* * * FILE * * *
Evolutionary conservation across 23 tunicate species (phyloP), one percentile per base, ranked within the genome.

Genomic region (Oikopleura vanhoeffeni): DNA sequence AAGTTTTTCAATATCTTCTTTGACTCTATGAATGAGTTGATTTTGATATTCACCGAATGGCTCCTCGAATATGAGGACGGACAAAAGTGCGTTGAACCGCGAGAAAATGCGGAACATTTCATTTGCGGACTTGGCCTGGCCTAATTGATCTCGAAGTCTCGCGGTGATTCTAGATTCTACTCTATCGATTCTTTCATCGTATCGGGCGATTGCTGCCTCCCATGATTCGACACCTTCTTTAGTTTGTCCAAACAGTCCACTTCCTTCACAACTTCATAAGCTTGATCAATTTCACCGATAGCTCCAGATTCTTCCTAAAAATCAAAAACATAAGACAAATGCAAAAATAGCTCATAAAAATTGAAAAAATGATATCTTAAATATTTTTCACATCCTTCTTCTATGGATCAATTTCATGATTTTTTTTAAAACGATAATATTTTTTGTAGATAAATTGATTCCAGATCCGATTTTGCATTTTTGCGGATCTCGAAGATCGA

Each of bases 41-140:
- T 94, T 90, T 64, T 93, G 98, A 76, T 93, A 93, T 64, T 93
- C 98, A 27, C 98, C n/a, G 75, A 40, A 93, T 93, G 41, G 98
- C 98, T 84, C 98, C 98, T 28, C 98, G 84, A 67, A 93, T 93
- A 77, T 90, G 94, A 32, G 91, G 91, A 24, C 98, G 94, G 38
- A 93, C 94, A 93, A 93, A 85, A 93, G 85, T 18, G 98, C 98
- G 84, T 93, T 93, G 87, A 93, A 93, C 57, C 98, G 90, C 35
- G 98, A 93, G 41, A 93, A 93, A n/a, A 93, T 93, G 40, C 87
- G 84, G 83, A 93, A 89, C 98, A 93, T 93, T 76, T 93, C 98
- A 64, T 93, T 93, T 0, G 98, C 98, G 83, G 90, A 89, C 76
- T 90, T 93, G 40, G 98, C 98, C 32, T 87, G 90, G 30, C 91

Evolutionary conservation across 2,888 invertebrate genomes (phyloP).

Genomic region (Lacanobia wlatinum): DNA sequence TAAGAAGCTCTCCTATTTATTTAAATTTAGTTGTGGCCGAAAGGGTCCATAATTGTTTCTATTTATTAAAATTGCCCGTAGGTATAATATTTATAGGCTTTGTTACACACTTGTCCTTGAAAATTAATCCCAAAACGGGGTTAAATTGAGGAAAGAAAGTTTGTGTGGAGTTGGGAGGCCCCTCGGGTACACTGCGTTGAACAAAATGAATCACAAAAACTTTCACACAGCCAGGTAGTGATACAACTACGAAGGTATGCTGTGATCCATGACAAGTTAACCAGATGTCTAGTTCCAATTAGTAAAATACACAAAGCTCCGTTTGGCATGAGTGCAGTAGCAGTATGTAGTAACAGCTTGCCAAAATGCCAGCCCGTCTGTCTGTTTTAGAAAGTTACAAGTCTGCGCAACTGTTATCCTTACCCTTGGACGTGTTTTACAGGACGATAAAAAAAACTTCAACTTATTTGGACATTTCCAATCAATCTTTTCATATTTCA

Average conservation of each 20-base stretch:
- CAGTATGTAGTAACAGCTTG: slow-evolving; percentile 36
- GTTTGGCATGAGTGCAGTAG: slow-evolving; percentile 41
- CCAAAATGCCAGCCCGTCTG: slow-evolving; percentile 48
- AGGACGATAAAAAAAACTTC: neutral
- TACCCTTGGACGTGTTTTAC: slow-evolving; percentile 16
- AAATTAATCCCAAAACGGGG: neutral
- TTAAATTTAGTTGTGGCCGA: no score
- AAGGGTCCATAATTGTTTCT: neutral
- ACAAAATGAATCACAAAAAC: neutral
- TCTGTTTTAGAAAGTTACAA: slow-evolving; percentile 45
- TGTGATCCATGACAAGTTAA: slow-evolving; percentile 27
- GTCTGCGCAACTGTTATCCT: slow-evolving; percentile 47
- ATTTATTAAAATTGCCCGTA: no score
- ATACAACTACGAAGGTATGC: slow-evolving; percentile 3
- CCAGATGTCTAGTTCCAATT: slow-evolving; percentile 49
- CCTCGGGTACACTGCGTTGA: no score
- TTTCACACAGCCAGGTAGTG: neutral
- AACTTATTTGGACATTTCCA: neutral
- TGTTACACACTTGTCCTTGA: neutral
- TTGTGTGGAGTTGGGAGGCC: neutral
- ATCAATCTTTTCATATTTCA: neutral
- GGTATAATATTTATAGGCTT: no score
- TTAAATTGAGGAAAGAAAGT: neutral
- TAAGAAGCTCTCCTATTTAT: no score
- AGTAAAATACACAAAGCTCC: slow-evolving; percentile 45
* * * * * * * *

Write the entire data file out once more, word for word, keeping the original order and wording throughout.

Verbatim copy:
Evolutionary conservation across 23 tunicate species (phyloP), one percentile per base, ranked within the genome.

Genomic region (Oikopleura vanhoeffeni): DNA sequence AAGTTTTTCAATATCTTCTTTGACTCTATGAATGAGTTGATTTTGATATTCACCGAATGGCTCCTCGAATATGAGGACGGACAAAAGTGCGTTGAACCGCGAGAAAATGCGGAACATTTCATTTGCGGACTTGGCCTGGCCTAATTGATCTCGAAGTCTCGCGGTGATTCTAGATTCTACTCTATCGATTCTTTCATCGTATCGGGCGATTGCTGCCTCCCATGATTCGACACCTTCTTTAGTTTGTCCAAACAGTCCACTTCCTTCACAACTTCATAAGCTTGATCAATTTCACCGATAGCTCCAGATTCTTCCTAAAAATCAAAAACATAAGACAAATGCAAAAATAGCTCATAAAAATTGAAAAAATGATATCTTAAATATTTTTCACATCCTTCTTCTATGGATCAATTTCATGATTTTTTTTAAAACGATAATATTTTTTGTAGATAAATTGATTCCAGATCCGATTTTGCATTTTTGCGGATCTCGAAGATCGA

Each of bases 41-140:
- T 94, T 90, T 64, T 93, G 98, A 76, T 93, A 93, T 64, T 93
- C 98, A 27, C 98, C n/a, G 75, A 40, A 93, T 93, G 41, G 98
- C 98, T 84, C 98, C 98, T 28, C 98, G 84, A 67, A 93, T 93
- A 77, T 90, G 94, A 32, G 91, G 91, A 24, C 98, G 94, G 38
- A 93, C 94, A 93, A 93, A 85, A 93, G 85, T 18, G 98, C 98
- G 84, T 93, T 93, G 87, A 93, A 93, C 57, C 98, G 90, C 35
- G 98, A 93, G 41, A 93, A 93, A n/a, A 93, T 93, G 40, C 87
- G 84, G 83, A 93, A 89, C 98, A 93, T 93, T 76, T 93, C 98
- A 64, T 93, T 93, T 0, G 98, C 98, G 83, G 90, A 89, C 76
- T 90, T 93, G 40, G 98, C 98, C 32, T 87, G 90, G 30, C 91

Evolutionary conservation across 2,888 invertebrate genomes (phyloP).

Genomic region (Lacanobia wlatinum): DNA sequence TAAGAAGCTCTCCTATTTATTTAAATTTAGTTGTGGCCGAAAGGGTCCATAATTGTTTCTATTTATTAAAATTGCCCGTAGGTATAATATTTATAGGCTTTGTTACACACTTGTCCTTGAAAATTAATCCCAAAACGGGGTTAAATTGAGGAAAGAAAGTTTGTGTGGAGTTGGGAGGCCCCTCGGGTACACTGCGTTGAACAAAATGAATCACAAAAACTTTCACACAGCCAGGTAGTGATACAACTACGAAGGTATGCTGTGATCCATGACAAGTTAACCAGATGTCTAGTTCCAATTAGTAAAATACACAAAGCTCCGTTTGGCATGAGTGCAGTAGCAGTATGTAGTAACAGCTTGCCAAAATGCCAGCCCGTCTGTCTGTTTTAGAAAGTTACAAGTCTGCGCAACTGTTATCCTTACCCTTGGACGTGTTTTACAGGACGATAAAAAAAACTTCAACTTATTTGGACATTTCCAATCAATCTTTTCATATTTCA

Average conservation of each 20-base stretch:
- CAGTATGTAGTAACAGCTTG: slow-evolving; percentile 36
- GTTTGGCATGAGTGCAGTAG: slow-evolving; percentile 41
- CCAAAATGCCAGCCCGTCTG: slow-evolving; percentile 48
- AGGACGATAAAAAAAACTTC: neutral
- TACCCTTGGACGTGTTTTAC: slow-evolving; percentile 16
- AAATTAATCCCAAAACGGGG: neutral
- TTAAATTTAGTTGTGGCCGA: no score
- AAGGGTCCATAATTGTTTCT: neutral
- ACAAAATGAATCACAAAAAC: neutral
- TCTGTTTTAGAAAGTTACAA: slow-evolving; percentile 45
- TGTGATCCATGACAAGTTAA: slow-evolving; percentile 27
- GTCTGCGCAACTGTTATCCT: slow-evolving; percentile 47
- ATTTATTAAAATTGCCCGTA: no score
- ATACAACTACGAAGGTATGC: slow-evolving; percentile 3
- CCAGATGTCTAGTTCCAATT: slow-evolving; percentile 49
- CCTCGGGTACACTGCGTTGA: no score
- TTTCACACAGCCAGGTAGTG: neutral
- AACTTATTTGGACATTTCCA: neutral
- TGTTACACACTTGTCCTTGA: neutral
- TTGTGTGGAGTTGGGAGGCC: neutral
- ATCAATCTTTTCATATTTCA: neutral
- GGTATAATATTTATAGGCTT: no score
- TTAAATTGAGGAAAGAAAGT: neutral
- TAAGAAGCTCTCCTATTTAT: no score
- AGTAAAATACACAAAGCTCC: slow-evolving; percentile 45